But the process does succeed in diverting cases from court
A major new research report on the pre-proceedings process shows how local authorities, lawyers and the courts have operated this part of the 2008 PLO reforms.
The pre-proceedings process aimed to divert cases from care proceedings, alternatively to ensure applications were better prepared and narrow the issues so that care proceedings could be completed more speedily. Where a local authority has decided to bring care proceedings, the process requires it to send the parents a ‘letter before proceedings’, inviting them to a meeting to discuss its concerns. The letter entitles parents to legal aid so they can attend the meeting with a lawyer.
The research was conducted in six local authorities in England and Wales, which made substantial use of the pre-proceedings process. The research showed that the process was successful in diverting a quarter of cases from court, either because parental care improved or alternative arrangements were agreed. However, the courts appeared to take no account of the pre-proceedings stage for cases that were not diverted. These cases took just as long as those without pre-proceedings, 52 weeks on average.
Key points of the research included:
- Use of the pre-proceedings process varies between local authorities. Those in the study used it in almost all cases where there was time to do so, around half of all cases where care proceedings were started.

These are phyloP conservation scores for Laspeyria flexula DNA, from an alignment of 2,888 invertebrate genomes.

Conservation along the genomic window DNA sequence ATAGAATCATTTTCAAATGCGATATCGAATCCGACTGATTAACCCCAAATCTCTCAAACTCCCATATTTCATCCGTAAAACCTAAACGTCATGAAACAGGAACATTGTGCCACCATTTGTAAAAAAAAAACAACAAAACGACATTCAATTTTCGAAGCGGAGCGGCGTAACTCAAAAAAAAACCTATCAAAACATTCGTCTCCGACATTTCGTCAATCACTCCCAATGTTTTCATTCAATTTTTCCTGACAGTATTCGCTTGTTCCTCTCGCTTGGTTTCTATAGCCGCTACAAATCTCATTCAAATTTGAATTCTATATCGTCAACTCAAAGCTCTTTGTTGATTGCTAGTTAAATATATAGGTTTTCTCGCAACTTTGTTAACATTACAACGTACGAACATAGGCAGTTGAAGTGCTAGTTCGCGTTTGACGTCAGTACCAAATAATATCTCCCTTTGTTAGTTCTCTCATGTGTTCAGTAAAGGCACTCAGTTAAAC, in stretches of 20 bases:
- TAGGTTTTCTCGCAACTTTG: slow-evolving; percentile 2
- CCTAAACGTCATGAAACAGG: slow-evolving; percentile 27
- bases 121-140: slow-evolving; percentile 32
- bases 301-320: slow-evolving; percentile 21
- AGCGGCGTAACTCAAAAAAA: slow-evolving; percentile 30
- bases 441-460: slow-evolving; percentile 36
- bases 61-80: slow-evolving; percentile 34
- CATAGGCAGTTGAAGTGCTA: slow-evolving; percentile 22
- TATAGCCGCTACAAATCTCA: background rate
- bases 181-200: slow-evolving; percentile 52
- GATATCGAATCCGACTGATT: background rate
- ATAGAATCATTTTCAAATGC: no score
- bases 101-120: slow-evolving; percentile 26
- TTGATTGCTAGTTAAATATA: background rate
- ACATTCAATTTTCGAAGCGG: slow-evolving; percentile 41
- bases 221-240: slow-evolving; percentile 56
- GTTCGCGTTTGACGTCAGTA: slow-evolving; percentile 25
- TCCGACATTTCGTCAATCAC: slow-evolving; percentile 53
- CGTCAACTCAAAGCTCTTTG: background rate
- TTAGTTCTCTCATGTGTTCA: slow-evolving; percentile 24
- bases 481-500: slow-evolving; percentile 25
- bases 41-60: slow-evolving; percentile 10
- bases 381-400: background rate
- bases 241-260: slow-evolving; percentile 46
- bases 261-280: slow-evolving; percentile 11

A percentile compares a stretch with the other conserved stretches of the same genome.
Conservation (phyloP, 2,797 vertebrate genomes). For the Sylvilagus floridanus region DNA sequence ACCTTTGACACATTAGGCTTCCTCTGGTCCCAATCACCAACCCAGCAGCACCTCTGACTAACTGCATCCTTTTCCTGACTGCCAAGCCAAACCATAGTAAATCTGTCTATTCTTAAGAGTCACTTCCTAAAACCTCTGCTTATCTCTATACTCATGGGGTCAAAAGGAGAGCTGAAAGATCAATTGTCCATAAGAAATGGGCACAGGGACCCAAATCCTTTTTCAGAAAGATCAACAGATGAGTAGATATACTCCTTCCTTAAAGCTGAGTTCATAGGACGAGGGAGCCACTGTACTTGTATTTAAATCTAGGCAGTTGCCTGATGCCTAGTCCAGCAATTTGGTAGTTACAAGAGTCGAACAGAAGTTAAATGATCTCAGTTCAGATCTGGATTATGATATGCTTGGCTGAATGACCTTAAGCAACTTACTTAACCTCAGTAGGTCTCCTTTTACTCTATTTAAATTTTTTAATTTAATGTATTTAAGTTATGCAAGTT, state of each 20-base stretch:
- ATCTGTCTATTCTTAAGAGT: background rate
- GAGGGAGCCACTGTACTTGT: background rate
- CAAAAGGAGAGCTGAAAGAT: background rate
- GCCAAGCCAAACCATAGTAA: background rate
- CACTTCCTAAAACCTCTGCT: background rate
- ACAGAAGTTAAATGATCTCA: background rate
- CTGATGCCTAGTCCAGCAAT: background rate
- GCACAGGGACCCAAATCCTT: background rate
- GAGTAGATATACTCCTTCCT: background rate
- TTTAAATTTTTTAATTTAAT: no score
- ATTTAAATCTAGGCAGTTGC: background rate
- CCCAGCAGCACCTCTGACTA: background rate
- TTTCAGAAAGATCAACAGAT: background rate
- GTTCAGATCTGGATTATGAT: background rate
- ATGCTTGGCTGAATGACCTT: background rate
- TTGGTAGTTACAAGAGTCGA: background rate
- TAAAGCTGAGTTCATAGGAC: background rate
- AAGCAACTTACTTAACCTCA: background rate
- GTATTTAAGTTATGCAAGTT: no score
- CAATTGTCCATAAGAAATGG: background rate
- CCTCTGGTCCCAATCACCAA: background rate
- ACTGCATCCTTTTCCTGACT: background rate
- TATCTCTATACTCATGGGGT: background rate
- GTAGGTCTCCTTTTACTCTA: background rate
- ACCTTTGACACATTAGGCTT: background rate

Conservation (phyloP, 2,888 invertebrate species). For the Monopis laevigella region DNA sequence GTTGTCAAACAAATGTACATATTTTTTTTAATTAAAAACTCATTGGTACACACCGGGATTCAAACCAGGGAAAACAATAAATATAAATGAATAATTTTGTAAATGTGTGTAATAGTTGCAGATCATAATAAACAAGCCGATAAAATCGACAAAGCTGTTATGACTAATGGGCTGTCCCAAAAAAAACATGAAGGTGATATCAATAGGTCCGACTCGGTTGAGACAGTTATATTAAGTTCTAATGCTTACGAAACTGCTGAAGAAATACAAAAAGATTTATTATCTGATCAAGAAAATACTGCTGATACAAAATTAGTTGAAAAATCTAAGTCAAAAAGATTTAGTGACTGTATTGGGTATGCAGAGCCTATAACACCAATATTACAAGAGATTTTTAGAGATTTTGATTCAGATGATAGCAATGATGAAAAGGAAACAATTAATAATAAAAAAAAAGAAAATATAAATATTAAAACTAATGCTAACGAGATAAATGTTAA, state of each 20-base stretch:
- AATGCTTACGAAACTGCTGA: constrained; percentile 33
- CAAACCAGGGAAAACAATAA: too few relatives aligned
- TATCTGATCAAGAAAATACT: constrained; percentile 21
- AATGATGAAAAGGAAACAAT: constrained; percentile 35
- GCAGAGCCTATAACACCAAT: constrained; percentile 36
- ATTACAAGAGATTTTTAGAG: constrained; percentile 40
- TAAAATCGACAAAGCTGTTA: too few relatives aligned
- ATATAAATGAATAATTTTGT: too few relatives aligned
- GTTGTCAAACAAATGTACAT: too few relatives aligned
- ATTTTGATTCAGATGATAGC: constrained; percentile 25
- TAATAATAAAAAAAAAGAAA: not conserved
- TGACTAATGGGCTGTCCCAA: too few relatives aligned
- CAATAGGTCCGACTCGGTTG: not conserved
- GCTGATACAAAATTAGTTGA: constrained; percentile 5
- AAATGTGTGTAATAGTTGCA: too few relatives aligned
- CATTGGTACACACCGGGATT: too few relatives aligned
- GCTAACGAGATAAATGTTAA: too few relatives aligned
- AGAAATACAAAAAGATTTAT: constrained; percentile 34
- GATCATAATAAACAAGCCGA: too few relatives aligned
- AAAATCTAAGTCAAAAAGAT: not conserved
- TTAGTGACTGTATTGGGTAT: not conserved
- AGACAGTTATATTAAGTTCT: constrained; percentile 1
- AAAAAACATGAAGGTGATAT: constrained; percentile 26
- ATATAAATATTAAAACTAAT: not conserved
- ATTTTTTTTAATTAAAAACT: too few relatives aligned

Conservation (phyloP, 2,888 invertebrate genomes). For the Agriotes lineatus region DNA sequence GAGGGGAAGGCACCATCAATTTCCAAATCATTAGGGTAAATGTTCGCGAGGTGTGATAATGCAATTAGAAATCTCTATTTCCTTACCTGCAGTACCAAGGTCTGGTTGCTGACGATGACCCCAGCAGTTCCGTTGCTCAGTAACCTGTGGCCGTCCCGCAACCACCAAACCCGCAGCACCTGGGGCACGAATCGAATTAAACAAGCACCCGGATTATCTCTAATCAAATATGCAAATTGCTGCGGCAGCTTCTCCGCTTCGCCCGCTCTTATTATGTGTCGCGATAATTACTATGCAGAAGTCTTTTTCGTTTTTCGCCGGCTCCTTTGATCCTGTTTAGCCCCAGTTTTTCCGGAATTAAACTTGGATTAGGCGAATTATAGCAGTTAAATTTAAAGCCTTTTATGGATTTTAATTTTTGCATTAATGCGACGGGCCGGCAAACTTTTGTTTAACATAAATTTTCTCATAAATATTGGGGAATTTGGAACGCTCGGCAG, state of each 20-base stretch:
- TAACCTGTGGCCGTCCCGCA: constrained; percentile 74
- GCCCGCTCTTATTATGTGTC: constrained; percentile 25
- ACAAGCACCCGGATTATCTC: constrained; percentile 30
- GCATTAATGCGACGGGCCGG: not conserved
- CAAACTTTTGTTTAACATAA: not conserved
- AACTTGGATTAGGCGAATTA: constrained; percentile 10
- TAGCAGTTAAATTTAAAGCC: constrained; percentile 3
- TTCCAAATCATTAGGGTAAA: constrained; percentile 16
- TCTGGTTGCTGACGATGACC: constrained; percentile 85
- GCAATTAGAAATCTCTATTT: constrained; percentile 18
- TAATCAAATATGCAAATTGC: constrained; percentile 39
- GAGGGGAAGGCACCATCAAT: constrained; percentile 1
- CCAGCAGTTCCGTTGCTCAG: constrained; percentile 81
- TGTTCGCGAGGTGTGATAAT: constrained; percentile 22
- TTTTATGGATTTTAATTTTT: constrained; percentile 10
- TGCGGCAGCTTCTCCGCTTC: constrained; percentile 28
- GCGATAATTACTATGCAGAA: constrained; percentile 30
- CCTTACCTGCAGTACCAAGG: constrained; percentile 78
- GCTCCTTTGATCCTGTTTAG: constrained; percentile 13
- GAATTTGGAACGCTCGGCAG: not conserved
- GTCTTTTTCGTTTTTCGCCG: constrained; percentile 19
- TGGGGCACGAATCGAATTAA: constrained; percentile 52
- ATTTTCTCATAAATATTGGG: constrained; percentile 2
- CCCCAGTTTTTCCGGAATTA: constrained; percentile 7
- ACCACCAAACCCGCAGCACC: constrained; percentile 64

- A third of pre-proceedings cases involved pre-birth assessments. Meetings were used to agree assessments, services and /or alternative care.
- Use of the process was supported by social workers and their managers who saw it as a more respectful way to work with families at risk of care proceedings.
- Parents felt supported by having their lawyer at the pre-proceedings meeting; for some this helped them to engage with children’s services and improve care.
- The pre-proceedings process did succeed in diverting cases from court. Based on the file sample, about a quarter of cases did not enter care proceedings; in a third of these children were protected by kin care or foster care; and in two-thirds by improvements in care at home.
- Care proceedings were not shorter where the pre-proceedings process had been used. Courts did not appear to take particular account of this work.
- The pre-proceedings process delayed decisions for children who entered care proceedings. Court applications were delayed by attempts to use the process and sometimes by failure to recognise family care was not improving.
The research was conducted by Professor Judith Masson and Kay Bader at the School of Law, Bristol University and Jonathan Dickens and Julie Young at the School of Social Work, University of East Anglia. The report, Partnership by law? and a summary can be downloaded.
SOURCE: Family Law Week